By Anna Hayes
Ah job interviews, we’ve all been there – we’ve had good ones that we thought went bad, bad ones that we thought went good, but we’ve probably (hopefully!) never had one quite like this…
Written and directed by James Hazelden, The Job Interview is, fairly unambiguously, a one-act play about a job interview between hard-nosed interviewer, Alex (if that’s her real name…) and interviewee Emma, a touch timid and eager to appeal to her interviewer’s vagaries but within reason.
Staged in La Mama HQ, the setting is a simple black box with a table and two chairs and one obvious entry point through the backdrop curtains. It’s a nice, tight space, perfect for psychological pieces like this where the tension can ratchet up, bit by bit and seem to manifest inside that space.
Sound is simple with just an intro tune – a mash-up of ‘Hit me baby one more time’ and Beethoven’s 5th Symphony that works very well; lighting is equally simple with just one change to facilitate Alex’s monologue toward the end of the show.
The play starts and ends on the same line of dialogue, a sentence that might seem innocuous enough at the beginning but takes on a new meaning by the end of the action. There’s an uneasy feeling right from the moment Emma joins Alex on the stage, from the latter’s initial ignoring of Emma to an awkward interaction where Emma realises she can’t remember Alex’s name!
There are some clever cultural references early on, coupled with some acerbic commentary on the inner workings of corporate life – I particularly liked the justification around how the human resources department because the human capital department.
The anecdote about Alex’s misunderstanding with a former staff member is also quite amusing, although the ‘lost in translation’ aspect of it may have been slightly overplayed, taking a bit of gloss off the final punchlines.
From there, it’s a fairly rapid descent into a world lacking any kind of reason. A simple word association game becomes a damning accusation of racism against an aghast Emma, while a question about weaknesses prompts Alex to admit to fantasies about murdering her husband. It’s an exclamation that doesn’t come out of the blue – we see hints of the unhinged in Alex from early on, and seemingly safe topics of discussion tangent off into bizarre endpoints.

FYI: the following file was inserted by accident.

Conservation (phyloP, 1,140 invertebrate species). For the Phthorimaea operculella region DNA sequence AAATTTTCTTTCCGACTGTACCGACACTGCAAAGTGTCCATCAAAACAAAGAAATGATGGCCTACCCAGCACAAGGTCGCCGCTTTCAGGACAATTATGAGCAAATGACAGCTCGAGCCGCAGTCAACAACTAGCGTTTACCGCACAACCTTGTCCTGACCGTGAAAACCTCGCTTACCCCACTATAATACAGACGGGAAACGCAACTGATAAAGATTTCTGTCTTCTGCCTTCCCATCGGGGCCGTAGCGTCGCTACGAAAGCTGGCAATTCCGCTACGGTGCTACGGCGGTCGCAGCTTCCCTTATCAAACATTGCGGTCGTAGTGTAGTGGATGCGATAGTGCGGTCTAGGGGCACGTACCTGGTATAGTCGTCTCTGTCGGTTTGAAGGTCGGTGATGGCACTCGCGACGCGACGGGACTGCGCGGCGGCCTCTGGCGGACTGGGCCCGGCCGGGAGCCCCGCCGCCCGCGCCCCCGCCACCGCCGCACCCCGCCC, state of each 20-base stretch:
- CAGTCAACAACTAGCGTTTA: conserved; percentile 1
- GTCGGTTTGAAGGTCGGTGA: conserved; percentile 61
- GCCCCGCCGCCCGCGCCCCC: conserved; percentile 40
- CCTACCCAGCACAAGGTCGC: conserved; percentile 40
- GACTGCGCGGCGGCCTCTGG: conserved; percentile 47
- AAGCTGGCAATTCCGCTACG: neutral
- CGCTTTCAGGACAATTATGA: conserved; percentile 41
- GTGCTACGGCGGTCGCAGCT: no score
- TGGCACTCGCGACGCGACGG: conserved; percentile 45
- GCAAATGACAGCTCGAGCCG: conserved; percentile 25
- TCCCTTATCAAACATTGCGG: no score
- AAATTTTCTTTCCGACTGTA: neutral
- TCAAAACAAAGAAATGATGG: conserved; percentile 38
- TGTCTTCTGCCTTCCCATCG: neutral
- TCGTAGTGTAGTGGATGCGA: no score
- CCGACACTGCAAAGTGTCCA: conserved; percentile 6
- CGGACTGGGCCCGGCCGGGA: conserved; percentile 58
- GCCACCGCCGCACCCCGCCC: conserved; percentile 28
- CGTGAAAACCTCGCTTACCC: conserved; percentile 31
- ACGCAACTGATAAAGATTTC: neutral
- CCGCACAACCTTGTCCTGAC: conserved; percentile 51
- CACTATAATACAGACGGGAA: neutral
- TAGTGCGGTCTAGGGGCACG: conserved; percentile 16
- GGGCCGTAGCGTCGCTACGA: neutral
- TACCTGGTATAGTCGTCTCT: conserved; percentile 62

As things turn desperate, the ending is cleverly done – I won’t give it away here but it changes an audience’s perception of the play because we realise that the action is anchored in a skewered version of reality.
It’s a play that reminded me of a couple of other titles – a group I was involved with at home in Ireland produced a play called The Audition by James Johnson which is a very similar offering – a young actor attends a dramatic and highly unorthodox audition that plays out with similar psychological warfare to the events of The Job Interview.
Another comparison I drew was with a particular episode of Black Mirror, I can’t tell you which one because it would almost certainly ruin the plot twist but, if you’ve watched the TV series you’ll recognise the episode once you’ve watched this play.
Kathryn Tohill is compelling in the role of Alex, the interviewer. She has a strong presence on stage and great facial expressions – a compliment that also extends to Esther Myles as Emma, especially during Tohill’s monologue. Tohill’s portrayal pokes a lot of fun at the corporate sphere and she transitions well from disgruntled career girl to full-blown psychopath.
Myles does well as the young interviewee who is completely out of her depth, primarily because the pool she’s jumped into is full of sharks. But her role is limited which feels a little bit of a waste in a two-hander. Much of her early dialogue is made up of one and two-word answers. We never get a clear sense that Emma, as the blurb says, “doesn’t want the job”, mainly because we don’t really get any sense of who Emma is at all – it’s as if she doesn’t exist outside of the interview room.
Personally, I felt like the crazy came in just a little too early, and at the expense of any character development that Emma might have had. It also reduced the opportunities for tension-building because it was clear early on that Alex was NQR – not quite right.
The twist does some heavy lifting to offset this and it does end the play on a darker note, but I would have liked to see a little more development of the Emma character to give her a more robust sane voice amongst the madness.